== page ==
Within both of these areas I am now training the teachers as much as I am working with individuals.

How did you discover your calling for your specialty? How did it start?

Good question! As is the case with many people, I had no idea where I was going to end up when I started out. My career took many twists and turns, when I now look back the path led me to an inevitable destination – but that is only evident with hindsight. I’d also like to keep an open mind for the next turns and changes that may open up ahead of me. I’ve not finished yet!

What do you love the most about your work?

I love facilitating change that makes people happier. Nurturing people through difficult times and helping them to heal. Watching the lights come on when I’m introducing teachers to new ideas, or explaining things in a different way for them. Hearing a singer discover the sound they identify with, in the easiest way that they can.

In your opinion, what qualities do you feel make an “excellent” Vocal Pedagogue?

In no particular order:

Knowledge of singing – both from study and from experience, cognitive and visceral understanding of what is happening.

Empathy and kindness – essential if learning and change is going to take place.

Knowledge of self – respect for and awareness of one’s own bias and triggers, and the ability to contain these; awareness of one’s own strengths and superpowers, and implementing boundaries both personal and professional.

Curiosity to recognise and explore the unique, individual nature of every encounter.

Imagination, play, and a gentle touch.

Can you speak to the importance of having mentors? How have mentors influenced your life/career? Can you tell us about some of your mentors?

Well the older you get, the longer the list. The people I’ve sought advice from have been mostly colleagues rather than teachers and ten to be those who have had the courage to tell me what I may not want to hear: Christina Shewell – how to listen to voices; Sara Harris – when to act and when to hold back; Meribeth Dayme – what’s really important and what is just moving parts; Stephen King – how to be a reasonable human and run a business; Graham Welch – how to complete a PhD; all my coaches and conductors – how to be a musician; all my students – how to teach; my parents, my husband and my children – priorities and overall direction for life.

Building Blocks – Questions about ten key areas of voice

When it comes to breathing, what are the most influential tips, insights or research findings that you would like to share with our audience?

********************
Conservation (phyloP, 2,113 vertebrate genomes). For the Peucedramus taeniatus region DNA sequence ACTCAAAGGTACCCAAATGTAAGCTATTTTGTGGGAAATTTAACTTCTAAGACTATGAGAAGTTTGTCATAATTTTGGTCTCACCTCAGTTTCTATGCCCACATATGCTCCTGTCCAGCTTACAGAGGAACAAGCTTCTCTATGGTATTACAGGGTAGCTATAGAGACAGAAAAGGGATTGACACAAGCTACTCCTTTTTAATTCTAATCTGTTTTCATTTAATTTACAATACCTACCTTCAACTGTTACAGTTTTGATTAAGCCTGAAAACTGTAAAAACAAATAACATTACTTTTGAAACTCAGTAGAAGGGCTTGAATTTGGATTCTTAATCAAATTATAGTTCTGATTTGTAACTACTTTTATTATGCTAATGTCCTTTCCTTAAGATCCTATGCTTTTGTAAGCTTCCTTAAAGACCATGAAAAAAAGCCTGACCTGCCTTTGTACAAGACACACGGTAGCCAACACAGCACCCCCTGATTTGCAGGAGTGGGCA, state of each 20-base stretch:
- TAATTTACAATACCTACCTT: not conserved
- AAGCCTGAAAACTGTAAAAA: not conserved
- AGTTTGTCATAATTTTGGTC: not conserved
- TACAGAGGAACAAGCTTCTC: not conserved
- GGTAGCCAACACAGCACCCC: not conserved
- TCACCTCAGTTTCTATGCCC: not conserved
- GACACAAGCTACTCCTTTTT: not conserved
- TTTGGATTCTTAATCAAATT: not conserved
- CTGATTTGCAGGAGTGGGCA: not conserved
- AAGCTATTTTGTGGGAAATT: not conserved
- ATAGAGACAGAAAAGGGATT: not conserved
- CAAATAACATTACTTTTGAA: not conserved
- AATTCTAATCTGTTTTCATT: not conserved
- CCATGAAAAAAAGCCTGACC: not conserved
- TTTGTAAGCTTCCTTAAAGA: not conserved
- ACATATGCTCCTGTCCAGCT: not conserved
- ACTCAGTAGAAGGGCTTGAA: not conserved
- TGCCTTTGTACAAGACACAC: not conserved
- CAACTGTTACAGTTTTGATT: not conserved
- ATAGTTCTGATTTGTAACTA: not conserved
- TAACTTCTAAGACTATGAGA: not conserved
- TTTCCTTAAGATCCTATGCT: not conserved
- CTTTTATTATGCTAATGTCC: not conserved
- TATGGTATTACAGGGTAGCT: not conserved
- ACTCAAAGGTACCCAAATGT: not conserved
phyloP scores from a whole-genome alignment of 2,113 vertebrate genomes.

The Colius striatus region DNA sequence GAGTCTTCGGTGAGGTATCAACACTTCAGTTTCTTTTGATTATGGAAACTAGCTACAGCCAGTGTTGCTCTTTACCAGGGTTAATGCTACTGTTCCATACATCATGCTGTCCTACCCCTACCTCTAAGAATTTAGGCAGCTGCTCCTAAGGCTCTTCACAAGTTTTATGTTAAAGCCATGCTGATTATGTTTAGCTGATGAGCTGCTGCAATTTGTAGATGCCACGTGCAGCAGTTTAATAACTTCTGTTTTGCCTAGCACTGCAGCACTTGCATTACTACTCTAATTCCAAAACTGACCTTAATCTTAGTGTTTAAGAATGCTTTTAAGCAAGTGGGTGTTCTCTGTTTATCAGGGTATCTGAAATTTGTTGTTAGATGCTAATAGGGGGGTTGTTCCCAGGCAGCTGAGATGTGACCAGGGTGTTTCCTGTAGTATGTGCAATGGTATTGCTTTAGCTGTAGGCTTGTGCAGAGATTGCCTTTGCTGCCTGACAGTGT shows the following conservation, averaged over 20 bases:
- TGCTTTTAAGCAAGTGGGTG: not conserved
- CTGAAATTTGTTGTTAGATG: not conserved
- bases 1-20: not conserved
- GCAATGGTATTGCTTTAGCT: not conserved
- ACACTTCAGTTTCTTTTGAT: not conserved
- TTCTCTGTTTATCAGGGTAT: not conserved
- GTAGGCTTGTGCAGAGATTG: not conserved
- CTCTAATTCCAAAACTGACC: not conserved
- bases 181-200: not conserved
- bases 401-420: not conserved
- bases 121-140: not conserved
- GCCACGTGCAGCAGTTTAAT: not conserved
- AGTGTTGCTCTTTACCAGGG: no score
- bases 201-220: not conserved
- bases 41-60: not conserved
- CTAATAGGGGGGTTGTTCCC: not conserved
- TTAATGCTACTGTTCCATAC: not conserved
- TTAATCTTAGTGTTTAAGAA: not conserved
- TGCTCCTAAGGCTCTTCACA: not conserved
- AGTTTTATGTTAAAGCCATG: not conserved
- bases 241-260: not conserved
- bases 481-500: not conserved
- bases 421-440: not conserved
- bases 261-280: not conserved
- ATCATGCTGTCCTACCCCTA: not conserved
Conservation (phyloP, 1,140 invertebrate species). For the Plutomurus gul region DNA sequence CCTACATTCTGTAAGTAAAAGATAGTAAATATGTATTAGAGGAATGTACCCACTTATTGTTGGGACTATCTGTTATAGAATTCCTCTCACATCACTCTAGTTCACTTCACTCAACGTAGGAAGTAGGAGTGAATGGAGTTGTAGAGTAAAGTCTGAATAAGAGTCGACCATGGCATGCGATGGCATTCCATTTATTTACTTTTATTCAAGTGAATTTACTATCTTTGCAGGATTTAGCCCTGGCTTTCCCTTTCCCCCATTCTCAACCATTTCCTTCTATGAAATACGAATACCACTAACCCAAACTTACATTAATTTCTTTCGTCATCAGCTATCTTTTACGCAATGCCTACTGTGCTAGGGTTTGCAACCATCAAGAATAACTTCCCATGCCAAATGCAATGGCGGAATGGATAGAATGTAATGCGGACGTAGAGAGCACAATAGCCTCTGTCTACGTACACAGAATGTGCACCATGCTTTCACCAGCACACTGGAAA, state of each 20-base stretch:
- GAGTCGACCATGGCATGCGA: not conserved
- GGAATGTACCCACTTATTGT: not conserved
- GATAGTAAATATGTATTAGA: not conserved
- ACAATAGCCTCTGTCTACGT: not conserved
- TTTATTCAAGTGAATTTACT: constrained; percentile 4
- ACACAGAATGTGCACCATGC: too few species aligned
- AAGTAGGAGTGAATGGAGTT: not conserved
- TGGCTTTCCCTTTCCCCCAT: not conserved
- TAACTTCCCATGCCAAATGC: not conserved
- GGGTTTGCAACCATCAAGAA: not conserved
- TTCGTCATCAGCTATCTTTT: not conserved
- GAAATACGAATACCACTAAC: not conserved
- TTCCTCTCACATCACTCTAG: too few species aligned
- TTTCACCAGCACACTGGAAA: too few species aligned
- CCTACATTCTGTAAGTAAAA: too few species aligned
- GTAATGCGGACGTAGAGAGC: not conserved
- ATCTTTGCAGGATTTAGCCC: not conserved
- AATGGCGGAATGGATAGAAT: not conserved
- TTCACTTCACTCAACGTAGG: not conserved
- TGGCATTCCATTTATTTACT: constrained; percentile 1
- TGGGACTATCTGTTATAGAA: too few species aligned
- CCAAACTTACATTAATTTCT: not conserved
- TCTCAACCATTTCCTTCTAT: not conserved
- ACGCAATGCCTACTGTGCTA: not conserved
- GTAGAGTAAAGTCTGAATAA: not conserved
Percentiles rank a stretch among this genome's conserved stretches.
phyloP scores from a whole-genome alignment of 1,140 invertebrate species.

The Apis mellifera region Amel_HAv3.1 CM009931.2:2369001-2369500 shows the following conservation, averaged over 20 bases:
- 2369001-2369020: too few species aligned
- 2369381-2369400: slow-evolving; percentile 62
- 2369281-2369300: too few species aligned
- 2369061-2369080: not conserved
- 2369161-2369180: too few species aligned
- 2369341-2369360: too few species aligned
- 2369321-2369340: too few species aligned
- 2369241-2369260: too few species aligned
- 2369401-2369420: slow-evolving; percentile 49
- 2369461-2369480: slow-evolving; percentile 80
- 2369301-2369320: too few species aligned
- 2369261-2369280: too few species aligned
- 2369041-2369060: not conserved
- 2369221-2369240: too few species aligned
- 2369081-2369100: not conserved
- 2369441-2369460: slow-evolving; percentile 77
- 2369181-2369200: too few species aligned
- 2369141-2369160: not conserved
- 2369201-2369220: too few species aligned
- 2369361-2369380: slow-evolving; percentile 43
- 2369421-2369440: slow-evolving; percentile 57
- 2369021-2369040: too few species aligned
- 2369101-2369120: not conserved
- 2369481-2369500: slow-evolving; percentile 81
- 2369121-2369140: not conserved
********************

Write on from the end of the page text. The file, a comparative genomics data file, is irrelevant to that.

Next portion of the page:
There is no one way to do it. Any rule that you may land on can always be broken. Take the way that feels easiest, and keep exploring. Keep moving.

When it comes to the larynx, what are the most influential tips, insights or research findings that you would like to share with our audience?

Reductionism leads to misunderstanding. It’s complicated and we only know a little bit of what goes on. Everything is related to everything else, and so teaching will always involve a zoom-in, zoom-out approach. In terms of feelings and sensations in the larynx, the ideal is a feeling of no feeling.

When it comes to the vocal folds, what are the most influential tips, insights or research findings that you would like to share with our audience?

For such tiny, delicate parts of our bodies, they are wonderfully resilient. The power of the noise that they can initiate is phenomenal.

When it comes to acoustics/resonance, what are the most influential tips, insights or research findings that you would like to share with our audience?

When you think you are in control of what’s going on, you may only be aware of some of it. Your body has an amazing ability to seek out and find the optimum resonance within the system Trust it, remain flexible and keep playing.

When it comes to registration, what are the most influential tips, insights or research findings that you would like to share with our audience?

Worry less and just sing.

When it comes to vocal health, what are the most influential tips, insights or research findings that you would like to share with our audience?

Remember that the health of your voice depends on your overall level of wellness both physically and emotionally. And that is dependent on your environment and circumstances. Health and wellness is a direction, not a destination.

When it comes to style, what are the most influential tips, insights or research findings that you would like to share with our audience?

Listen to great singers, go to hear as many live performances as you can. Keep an open mind about singers and styles you are less familiar with, everything is relevant.

When it comes to posture, what are the most influential tips, insights or research findings that you would like to share with our audience?

Keep moving. If you can’t move, stay loose and soft and a bit buzzy.

When it comes to teaching methods or communicating complex ideas about singing, what are the most influential tips, insights or research findings that you would like to share with our audience?

I always say that if you really understand something you can explain it in any given time to anyone. Try explaining a really complex system to a five-year-old without patronising them, then try explaining it to a postgraduate student; the framework is the same, it’s just the detail that changes.

Final Thoughts (Words of Wisdom, Resources)?

Always be ready to be wrong.

Please note that Jenevora Williams is not affiliated with VocalPedagogy.com and we do not disclose contact information. We hope you enjoy the interview!